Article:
An ironic juxtaposition of contexts makes for the main conceit of this little short film. We see painfully adorable faces of British schoolchildren smiling for school pictures while the photographer berates them about the unpleasant realities of adult life (what he calls a "reality check"). The grumpy photographer makes the children repeat phrases like "the banking crisis means I'll never afford a home," and asking them if they've filled out their tax returns. Each time the photographer succeeds in wiping the smile of the children's faces, which appears to be his main objective. He meets his match in a girl with curly red hair who refuses to stop smiling. The photographer becomes visibly annoyed, shaking his head head and telling her, "Look, I'll go on all day," before explaining the painfulness of a divorce. But the girl eventually wins the little stand-off, and continues to smile. The photographer finally concedes defeat and takes the little girl's picture.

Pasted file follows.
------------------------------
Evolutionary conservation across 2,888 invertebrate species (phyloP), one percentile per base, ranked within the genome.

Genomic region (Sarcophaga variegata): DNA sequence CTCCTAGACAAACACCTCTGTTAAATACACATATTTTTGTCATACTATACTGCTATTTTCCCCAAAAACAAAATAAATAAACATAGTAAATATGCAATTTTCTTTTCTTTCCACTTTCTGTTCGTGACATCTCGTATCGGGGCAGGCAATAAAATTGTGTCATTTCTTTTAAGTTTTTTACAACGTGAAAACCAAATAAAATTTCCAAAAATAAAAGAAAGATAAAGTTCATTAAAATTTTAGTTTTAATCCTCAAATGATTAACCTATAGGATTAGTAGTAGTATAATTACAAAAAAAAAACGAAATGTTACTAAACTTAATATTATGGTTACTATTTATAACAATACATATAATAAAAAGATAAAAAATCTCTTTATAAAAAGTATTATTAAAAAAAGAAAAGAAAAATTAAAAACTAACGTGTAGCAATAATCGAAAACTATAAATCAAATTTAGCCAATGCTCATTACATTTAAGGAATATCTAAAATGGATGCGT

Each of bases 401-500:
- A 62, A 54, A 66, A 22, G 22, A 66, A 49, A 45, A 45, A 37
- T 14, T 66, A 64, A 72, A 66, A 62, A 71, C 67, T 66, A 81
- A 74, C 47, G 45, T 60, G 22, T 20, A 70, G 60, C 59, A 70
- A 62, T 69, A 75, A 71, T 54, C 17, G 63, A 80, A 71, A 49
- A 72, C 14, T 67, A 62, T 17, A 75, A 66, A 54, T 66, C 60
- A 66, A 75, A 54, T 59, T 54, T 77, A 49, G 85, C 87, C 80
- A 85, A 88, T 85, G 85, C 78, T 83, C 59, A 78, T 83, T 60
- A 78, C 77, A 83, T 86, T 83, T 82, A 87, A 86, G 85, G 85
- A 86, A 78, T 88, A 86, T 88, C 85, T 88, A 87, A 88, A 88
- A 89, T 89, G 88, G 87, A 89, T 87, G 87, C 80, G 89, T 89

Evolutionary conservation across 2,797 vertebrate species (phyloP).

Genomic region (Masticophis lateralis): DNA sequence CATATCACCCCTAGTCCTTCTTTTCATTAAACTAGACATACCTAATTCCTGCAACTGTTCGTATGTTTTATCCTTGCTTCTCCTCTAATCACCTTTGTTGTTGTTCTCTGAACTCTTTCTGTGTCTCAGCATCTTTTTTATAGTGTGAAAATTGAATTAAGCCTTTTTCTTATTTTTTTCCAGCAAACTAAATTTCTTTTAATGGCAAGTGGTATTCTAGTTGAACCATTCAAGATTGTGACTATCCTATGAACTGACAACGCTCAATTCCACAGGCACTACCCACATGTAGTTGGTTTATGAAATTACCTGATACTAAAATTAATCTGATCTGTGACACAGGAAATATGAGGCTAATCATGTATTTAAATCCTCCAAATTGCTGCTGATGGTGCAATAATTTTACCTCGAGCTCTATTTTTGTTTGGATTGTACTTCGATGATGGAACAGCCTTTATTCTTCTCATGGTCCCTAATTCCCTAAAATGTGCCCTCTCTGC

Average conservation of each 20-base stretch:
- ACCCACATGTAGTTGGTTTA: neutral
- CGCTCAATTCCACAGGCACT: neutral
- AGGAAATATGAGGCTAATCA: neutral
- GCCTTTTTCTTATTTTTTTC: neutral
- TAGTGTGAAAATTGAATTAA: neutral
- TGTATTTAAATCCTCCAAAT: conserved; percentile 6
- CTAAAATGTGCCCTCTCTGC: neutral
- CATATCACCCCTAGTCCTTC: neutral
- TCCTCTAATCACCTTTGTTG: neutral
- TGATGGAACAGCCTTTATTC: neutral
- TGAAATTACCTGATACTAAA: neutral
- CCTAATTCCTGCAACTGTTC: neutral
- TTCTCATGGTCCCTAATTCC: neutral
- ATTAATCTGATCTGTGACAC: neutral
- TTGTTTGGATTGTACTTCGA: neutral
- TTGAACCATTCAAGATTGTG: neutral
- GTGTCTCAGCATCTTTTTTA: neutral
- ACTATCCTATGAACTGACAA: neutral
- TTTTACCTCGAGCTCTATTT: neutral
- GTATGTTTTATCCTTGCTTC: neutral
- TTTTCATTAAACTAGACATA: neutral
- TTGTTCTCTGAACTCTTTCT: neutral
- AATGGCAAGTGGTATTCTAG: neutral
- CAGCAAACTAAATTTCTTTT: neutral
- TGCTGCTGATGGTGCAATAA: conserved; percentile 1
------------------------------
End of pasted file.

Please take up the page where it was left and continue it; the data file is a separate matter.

The film is adorable and memorable because it takes advantage of the specific pleasures allowed to short film: that a small, obvious conceit can become the subject of the entire film, and function as an effective punch line because of the short film's conciseness. It's impossible to imagine a feature that plays entirely on the tension between the innocent beaming faces of children and the cynicism of an adult with a chip on their shoulder, but here, in the span of two and a half minutes, the joke works. The way the children are shot too, where they are framed by the camera as if in a school photo, adds to the preciousness of their responses to the grouchy photographer.